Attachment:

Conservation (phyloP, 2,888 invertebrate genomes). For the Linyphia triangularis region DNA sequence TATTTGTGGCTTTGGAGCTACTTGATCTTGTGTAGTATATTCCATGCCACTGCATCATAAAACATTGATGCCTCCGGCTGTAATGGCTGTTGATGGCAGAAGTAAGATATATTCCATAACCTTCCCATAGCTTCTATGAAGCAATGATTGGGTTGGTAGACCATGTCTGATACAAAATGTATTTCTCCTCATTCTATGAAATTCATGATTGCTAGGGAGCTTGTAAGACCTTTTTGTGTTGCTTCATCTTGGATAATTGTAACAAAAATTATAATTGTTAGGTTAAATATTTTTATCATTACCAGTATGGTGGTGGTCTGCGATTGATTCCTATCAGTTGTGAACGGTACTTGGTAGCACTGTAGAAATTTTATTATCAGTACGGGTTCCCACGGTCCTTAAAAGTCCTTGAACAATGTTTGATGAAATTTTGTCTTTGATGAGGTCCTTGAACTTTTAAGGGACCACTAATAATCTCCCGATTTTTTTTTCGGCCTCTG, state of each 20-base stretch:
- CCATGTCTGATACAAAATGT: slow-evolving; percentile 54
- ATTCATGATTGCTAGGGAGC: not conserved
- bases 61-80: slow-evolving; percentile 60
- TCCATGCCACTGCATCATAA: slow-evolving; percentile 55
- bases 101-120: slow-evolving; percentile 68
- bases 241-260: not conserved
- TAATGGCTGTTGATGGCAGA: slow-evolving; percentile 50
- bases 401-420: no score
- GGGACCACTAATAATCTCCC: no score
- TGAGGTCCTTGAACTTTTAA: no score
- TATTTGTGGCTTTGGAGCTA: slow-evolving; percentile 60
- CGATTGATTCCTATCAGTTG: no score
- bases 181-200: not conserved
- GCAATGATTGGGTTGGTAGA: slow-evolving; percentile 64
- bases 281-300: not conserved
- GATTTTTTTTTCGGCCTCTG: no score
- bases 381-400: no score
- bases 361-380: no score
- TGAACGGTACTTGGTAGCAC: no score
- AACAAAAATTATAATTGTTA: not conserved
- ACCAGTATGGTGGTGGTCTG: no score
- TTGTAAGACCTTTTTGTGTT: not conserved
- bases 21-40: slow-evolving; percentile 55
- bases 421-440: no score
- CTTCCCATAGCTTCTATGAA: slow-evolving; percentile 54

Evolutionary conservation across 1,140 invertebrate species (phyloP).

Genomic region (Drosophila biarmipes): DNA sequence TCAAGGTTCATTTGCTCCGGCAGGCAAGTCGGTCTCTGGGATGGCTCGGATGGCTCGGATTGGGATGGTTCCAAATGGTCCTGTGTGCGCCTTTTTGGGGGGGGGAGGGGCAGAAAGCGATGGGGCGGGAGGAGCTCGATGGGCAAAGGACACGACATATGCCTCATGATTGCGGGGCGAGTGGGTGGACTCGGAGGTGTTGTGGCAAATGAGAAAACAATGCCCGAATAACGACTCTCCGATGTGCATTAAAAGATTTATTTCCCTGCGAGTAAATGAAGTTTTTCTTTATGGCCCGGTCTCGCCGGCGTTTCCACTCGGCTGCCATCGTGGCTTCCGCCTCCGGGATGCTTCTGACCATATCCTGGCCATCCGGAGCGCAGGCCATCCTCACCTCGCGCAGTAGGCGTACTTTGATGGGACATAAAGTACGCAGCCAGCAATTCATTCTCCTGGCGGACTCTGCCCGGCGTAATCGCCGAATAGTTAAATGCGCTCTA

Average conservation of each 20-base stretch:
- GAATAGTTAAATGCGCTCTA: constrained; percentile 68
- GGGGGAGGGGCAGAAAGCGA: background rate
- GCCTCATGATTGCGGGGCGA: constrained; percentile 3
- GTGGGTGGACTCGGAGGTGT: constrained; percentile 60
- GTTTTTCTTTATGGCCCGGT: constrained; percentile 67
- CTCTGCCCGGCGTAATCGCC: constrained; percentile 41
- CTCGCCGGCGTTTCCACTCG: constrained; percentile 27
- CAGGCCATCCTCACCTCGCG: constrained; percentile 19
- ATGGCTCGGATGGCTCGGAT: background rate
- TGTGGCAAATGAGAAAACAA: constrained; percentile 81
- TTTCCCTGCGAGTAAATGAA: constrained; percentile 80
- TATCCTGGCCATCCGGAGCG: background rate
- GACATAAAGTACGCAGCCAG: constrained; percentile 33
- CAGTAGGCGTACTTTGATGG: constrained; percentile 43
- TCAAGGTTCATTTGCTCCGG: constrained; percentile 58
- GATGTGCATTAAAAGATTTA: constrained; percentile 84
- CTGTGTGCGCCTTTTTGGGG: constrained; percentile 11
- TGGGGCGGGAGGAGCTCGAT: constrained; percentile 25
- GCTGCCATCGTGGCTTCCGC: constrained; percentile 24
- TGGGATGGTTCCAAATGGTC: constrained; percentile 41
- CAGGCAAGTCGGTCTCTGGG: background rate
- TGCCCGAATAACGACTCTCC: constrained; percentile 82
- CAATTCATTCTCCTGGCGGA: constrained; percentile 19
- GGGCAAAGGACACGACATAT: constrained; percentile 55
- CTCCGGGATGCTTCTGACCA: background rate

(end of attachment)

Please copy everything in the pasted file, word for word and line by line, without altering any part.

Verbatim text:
Conservation (phyloP, 2,888 invertebrate genomes). For the Linyphia triangularis region DNA sequence TATTTGTGGCTTTGGAGCTACTTGATCTTGTGTAGTATATTCCATGCCACTGCATCATAAAACATTGATGCCTCCGGCTGTAATGGCTGTTGATGGCAGAAGTAAGATATATTCCATAACCTTCCCATAGCTTCTATGAAGCAATGATTGGGTTGGTAGACCATGTCTGATACAAAATGTATTTCTCCTCATTCTATGAAATTCATGATTGCTAGGGAGCTTGTAAGACCTTTTTGTGTTGCTTCATCTTGGATAATTGTAACAAAAATTATAATTGTTAGGTTAAATATTTTTATCATTACCAGTATGGTGGTGGTCTGCGATTGATTCCTATCAGTTGTGAACGGTACTTGGTAGCACTGTAGAAATTTTATTATCAGTACGGGTTCCCACGGTCCTTAAAAGTCCTTGAACAATGTTTGATGAAATTTTGTCTTTGATGAGGTCCTTGAACTTTTAAGGGACCACTAATAATCTCCCGATTTTTTTTTCGGCCTCTG, state of each 20-base stretch:
- CCATGTCTGATACAAAATGT: slow-evolving; percentile 54
- ATTCATGATTGCTAGGGAGC: not conserved
- bases 61-80: slow-evolving; percentile 60
- TCCATGCCACTGCATCATAA: slow-evolving; percentile 55
- bases 101-120: slow-evolving; percentile 68
- bases 241-260: not conserved
- TAATGGCTGTTGATGGCAGA: slow-evolving; percentile 50
- bases 401-420: no score
- GGGACCACTAATAATCTCCC: no score
- TGAGGTCCTTGAACTTTTAA: no score
- TATTTGTGGCTTTGGAGCTA: slow-evolving; percentile 60
- CGATTGATTCCTATCAGTTG: no score
- bases 181-200: not conserved
- GCAATGATTGGGTTGGTAGA: slow-evolving; percentile 64
- bases 281-300: not conserved
- GATTTTTTTTTCGGCCTCTG: no score
- bases 381-400: no score
- bases 361-380: no score
- TGAACGGTACTTGGTAGCAC: no score
- AACAAAAATTATAATTGTTA: not conserved
- ACCAGTATGGTGGTGGTCTG: no score
- TTGTAAGACCTTTTTGTGTT: not conserved
- bases 21-40: slow-evolving; percentile 55
- bases 421-440: no score
- CTTCCCATAGCTTCTATGAA: slow-evolving; percentile 54

Evolutionary conservation across 1,140 invertebrate species (phyloP).

Genomic region (Drosophila biarmipes): DNA sequence TCAAGGTTCATTTGCTCCGGCAGGCAAGTCGGTCTCTGGGATGGCTCGGATGGCTCGGATTGGGATGGTTCCAAATGGTCCTGTGTGCGCCTTTTTGGGGGGGGGAGGGGCAGAAAGCGATGGGGCGGGAGGAGCTCGATGGGCAAAGGACACGACATATGCCTCATGATTGCGGGGCGAGTGGGTGGACTCGGAGGTGTTGTGGCAAATGAGAAAACAATGCCCGAATAACGACTCTCCGATGTGCATTAAAAGATTTATTTCCCTGCGAGTAAATGAAGTTTTTCTTTATGGCCCGGTCTCGCCGGCGTTTCCACTCGGCTGCCATCGTGGCTTCCGCCTCCGGGATGCTTCTGACCATATCCTGGCCATCCGGAGCGCAGGCCATCCTCACCTCGCGCAGTAGGCGTACTTTGATGGGACATAAAGTACGCAGCCAGCAATTCATTCTCCTGGCGGACTCTGCCCGGCGTAATCGCCGAATAGTTAAATGCGCTCTA

Average conservation of each 20-base stretch:
- GAATAGTTAAATGCGCTCTA: constrained; percentile 68
- GGGGGAGGGGCAGAAAGCGA: background rate
- GCCTCATGATTGCGGGGCGA: constrained; percentile 3
- GTGGGTGGACTCGGAGGTGT: constrained; percentile 60
- GTTTTTCTTTATGGCCCGGT: constrained; percentile 67
- CTCTGCCCGGCGTAATCGCC: constrained; percentile 41
- CTCGCCGGCGTTTCCACTCG: constrained; percentile 27
- CAGGCCATCCTCACCTCGCG: constrained; percentile 19
- ATGGCTCGGATGGCTCGGAT: background rate
- TGTGGCAAATGAGAAAACAA: constrained; percentile 81
- TTTCCCTGCGAGTAAATGAA: constrained; percentile 80
- TATCCTGGCCATCCGGAGCG: background rate
- GACATAAAGTACGCAGCCAG: constrained; percentile 33
- CAGTAGGCGTACTTTGATGG: constrained; percentile 43
- TCAAGGTTCATTTGCTCCGG: constrained; percentile 58
- GATGTGCATTAAAAGATTTA: constrained; percentile 84
- CTGTGTGCGCCTTTTTGGGG: constrained; percentile 11
- TGGGGCGGGAGGAGCTCGAT: constrained; percentile 25
- GCTGCCATCGTGGCTTCCGC: constrained; percentile 24
- TGGGATGGTTCCAAATGGTC: constrained; percentile 41
- CAGGCAAGTCGGTCTCTGGG: background rate
- TGCCCGAATAACGACTCTCC: constrained; percentile 82
- CAATTCATTCTCCTGGCGGA: constrained; percentile 19
- GGGCAAAGGACACGACATAT: constrained; percentile 55
- CTCCGGGATGCTTCTGACCA: background rate